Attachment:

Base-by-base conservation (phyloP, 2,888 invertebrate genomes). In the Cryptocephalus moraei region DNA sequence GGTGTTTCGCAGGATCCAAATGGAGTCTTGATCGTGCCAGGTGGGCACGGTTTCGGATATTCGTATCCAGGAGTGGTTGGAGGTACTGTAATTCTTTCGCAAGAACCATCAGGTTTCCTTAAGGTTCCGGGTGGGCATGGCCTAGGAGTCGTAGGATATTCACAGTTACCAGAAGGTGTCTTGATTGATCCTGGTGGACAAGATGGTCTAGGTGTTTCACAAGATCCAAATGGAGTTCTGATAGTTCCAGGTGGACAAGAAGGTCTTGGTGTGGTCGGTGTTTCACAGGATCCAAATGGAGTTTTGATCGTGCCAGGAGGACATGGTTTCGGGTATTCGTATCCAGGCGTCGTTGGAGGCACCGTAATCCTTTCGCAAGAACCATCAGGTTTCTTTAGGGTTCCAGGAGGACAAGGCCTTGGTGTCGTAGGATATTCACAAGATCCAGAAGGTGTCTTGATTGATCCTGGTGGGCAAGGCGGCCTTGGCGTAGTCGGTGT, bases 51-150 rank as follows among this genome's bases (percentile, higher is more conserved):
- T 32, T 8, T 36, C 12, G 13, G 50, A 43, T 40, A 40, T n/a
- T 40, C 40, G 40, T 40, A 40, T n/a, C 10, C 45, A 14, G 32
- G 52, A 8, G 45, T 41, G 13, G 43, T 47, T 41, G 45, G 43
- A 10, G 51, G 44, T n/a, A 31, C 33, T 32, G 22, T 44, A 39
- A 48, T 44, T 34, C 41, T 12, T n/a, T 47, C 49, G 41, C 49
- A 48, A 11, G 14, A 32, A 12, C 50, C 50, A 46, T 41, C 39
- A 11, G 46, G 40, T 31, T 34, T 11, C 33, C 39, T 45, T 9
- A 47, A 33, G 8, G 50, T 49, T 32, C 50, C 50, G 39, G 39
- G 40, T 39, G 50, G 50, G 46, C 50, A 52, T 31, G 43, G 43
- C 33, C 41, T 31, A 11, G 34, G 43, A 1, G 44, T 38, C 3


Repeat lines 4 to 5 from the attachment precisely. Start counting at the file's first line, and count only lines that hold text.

- G 52, A 8, G 45, T 41, G 13, G 43, T 47, T 41, G 45, G 43
- A 10, G 51, G 44, T n/a, A 31, C 33, T 32, G 22, T 44, A 39